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Rise in councillors' allowances should be performance related
12:27pm Wednesday 11th December 2013 in Letters
A LOT of noise in the Journal last week about the allowance rise awarded to Wiltshire Council Cabinet members.
A 22 per cent pay rise sounds a lot, but it isn’t out of line with pay rises for high performing senior managers working in the private sector.
That may be so, but there is one big difference: the word ‘performance’.
In industry, increases are almost always linked to performance and subject to senior management, if not board of directors’, review and approval.
In the public sector pay is set by anonymous ‘review committees’ and seems to have nothing tangible to do with an individual’s performance in the past year.
So, how can there be a link between public sector pay increases for very senior managers (Council Cabinet Members, MPs etc) and performance?
I suggest that in the absence of any other body the local constituency party be responsible: they have the power to select and de-select candidates at parliamentary level, so why not for county councillors?
That way the implementation of the up to 22 per cent rise for the Wiltshire Cabinet would depend on how well the parties felt their councillors had done their job.
If they felt any councillor or MP had acted in a way that was damaging to the party they could withhold some or all of the rise and even, in extreme situations, withdraw party support.
Such engagement might also encourage more involvement between voters and parties, other than at elections.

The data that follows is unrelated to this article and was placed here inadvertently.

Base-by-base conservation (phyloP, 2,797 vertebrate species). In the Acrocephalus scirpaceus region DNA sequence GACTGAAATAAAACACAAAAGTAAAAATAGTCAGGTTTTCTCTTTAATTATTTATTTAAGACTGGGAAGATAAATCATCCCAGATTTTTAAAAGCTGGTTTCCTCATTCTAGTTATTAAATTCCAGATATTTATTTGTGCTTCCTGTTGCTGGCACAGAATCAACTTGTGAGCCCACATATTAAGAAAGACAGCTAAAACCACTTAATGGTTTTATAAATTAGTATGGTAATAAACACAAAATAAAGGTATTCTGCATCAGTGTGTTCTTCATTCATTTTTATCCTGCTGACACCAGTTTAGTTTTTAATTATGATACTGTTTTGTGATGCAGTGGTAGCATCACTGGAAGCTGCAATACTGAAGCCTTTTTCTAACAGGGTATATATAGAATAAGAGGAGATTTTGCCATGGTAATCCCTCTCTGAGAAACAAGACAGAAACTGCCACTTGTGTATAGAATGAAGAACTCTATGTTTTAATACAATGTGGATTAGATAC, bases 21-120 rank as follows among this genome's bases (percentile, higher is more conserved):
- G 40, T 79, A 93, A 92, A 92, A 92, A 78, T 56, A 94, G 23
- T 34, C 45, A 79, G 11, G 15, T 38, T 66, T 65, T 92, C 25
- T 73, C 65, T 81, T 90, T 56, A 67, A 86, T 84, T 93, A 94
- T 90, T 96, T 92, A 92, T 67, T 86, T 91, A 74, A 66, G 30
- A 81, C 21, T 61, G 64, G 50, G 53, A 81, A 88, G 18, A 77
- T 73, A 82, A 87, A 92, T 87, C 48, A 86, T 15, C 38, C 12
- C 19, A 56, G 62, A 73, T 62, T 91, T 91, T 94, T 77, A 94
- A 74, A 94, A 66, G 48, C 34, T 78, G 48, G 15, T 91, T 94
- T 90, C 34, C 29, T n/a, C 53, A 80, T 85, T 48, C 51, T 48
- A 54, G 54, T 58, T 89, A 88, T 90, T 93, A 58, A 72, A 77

PETER J JENKS, Alderbury
YOUR front page (Journal, December 5) requires comment.
Firstly, I entirely sympathise with the Mayor of Tidworth’s decision (to resign from the Conservative party).
From a practical, strategic political point of view, a £15k increase in allowances for the senior person of our unitary authority, plus 22 per cent for other Cabinet members does not blend with the Coalition Government’s practice of austerity and ‘we are all in it together’.
Let us not pretend politics does not come into local government – it does. This will lose thousands of votes for Coalition members.
From a more important moral view, we are informed allowances are allocated to posts not councillors. Does this then give a positive aspect? At least voters should be informed of what audited allowances are used for and why.
Another point is that in Salisbury we have had big expenditure for a new market square but some of the city roads with their potholes are an absolute disgrace. What amount of money is being paid out to replace vehicles’ shock absorbers?
It may well be that too much responsibility has been given to local authorities, and our large number of MPs plus the House of Lords should take more responsibility.
To finish on a positive note – our Coalition Government has been strong enough to freeze council tax – long may it remain.
BASIL DAVIE, Netheravon
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